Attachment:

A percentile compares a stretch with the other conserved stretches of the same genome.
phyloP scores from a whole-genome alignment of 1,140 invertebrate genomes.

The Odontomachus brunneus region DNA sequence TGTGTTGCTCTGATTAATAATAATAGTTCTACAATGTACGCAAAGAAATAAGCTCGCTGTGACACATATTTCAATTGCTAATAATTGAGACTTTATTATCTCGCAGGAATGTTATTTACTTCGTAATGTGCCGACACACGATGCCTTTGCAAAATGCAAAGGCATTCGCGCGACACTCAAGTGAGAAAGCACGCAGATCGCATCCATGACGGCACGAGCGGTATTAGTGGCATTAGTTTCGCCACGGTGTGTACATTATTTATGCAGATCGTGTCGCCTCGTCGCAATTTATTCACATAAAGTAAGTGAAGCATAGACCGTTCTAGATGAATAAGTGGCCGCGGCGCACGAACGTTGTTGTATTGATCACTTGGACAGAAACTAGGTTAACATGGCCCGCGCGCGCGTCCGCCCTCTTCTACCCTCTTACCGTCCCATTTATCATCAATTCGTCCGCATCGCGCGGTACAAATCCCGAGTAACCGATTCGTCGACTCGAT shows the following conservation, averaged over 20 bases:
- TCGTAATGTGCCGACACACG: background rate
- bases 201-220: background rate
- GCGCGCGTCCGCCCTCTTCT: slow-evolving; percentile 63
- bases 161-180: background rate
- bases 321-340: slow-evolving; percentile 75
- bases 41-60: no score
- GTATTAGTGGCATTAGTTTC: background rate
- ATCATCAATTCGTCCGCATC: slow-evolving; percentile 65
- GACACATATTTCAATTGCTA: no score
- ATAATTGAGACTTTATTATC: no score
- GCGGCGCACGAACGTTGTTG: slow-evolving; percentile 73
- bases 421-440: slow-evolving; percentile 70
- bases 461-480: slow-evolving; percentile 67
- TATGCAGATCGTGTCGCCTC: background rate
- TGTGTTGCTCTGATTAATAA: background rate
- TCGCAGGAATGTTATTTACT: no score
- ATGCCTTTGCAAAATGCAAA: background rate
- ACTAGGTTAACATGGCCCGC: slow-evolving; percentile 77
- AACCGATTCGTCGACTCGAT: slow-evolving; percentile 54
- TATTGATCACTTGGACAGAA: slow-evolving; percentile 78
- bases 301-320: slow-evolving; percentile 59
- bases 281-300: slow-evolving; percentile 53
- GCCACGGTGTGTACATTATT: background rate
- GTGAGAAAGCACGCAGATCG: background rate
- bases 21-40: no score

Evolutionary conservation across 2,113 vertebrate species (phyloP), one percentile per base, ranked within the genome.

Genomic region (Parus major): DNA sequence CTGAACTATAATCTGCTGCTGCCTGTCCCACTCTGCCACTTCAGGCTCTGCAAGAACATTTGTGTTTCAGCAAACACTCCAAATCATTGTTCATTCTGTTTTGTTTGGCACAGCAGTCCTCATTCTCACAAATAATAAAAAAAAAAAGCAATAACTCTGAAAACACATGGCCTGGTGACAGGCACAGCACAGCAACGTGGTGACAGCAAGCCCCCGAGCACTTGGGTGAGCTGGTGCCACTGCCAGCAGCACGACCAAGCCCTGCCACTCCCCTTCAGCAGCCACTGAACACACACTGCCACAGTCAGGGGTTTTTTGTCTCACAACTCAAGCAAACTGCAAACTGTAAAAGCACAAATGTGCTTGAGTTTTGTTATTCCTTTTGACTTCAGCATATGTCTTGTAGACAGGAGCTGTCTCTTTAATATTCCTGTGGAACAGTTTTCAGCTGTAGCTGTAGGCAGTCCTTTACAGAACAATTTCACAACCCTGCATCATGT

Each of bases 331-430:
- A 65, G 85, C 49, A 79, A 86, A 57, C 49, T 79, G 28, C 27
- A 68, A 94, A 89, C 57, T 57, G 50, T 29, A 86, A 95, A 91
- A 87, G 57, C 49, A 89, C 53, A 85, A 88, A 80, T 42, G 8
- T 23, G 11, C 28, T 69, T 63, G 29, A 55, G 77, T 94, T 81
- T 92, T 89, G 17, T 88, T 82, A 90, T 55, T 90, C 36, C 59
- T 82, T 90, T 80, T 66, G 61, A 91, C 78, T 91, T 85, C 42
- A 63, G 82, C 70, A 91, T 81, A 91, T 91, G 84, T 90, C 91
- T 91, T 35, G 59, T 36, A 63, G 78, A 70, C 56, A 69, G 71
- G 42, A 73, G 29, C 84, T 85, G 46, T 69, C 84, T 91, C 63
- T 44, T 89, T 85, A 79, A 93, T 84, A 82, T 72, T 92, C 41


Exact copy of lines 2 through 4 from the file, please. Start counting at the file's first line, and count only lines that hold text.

phyloP scores from a whole-genome alignment of 1,140 invertebrate genomes.

The Odontomachus brunneus region DNA sequence TGTGTTGCTCTGATTAATAATAATAGTTCTACAATGTACGCAAAGAAATAAGCTCGCTGTGACACATATTTCAATTGCTAATAATTGAGACTTTATTATCTCGCAGGAATGTTATTTACTTCGTAATGTGCCGACACACGATGCCTTTGCAAAATGCAAAGGCATTCGCGCGACACTCAAGTGAGAAAGCACGCAGATCGCATCCATGACGGCACGAGCGGTATTAGTGGCATTAGTTTCGCCACGGTGTGTACATTATTTATGCAGATCGTGTCGCCTCGTCGCAATTTATTCACATAAAGTAAGTGAAGCATAGACCGTTCTAGATGAATAAGTGGCCGCGGCGCACGAACGTTGTTGTATTGATCACTTGGACAGAAACTAGGTTAACATGGCCCGCGCGCGCGTCCGCCCTCTTCTACCCTCTTACCGTCCCATTTATCATCAATTCGTCCGCATCGCGCGGTACAAATCCCGAGTAACCGATTCGTCGACTCGAT shows the following conservation, averaged over 20 bases:
- TCGTAATGTGCCGACACACG: background rate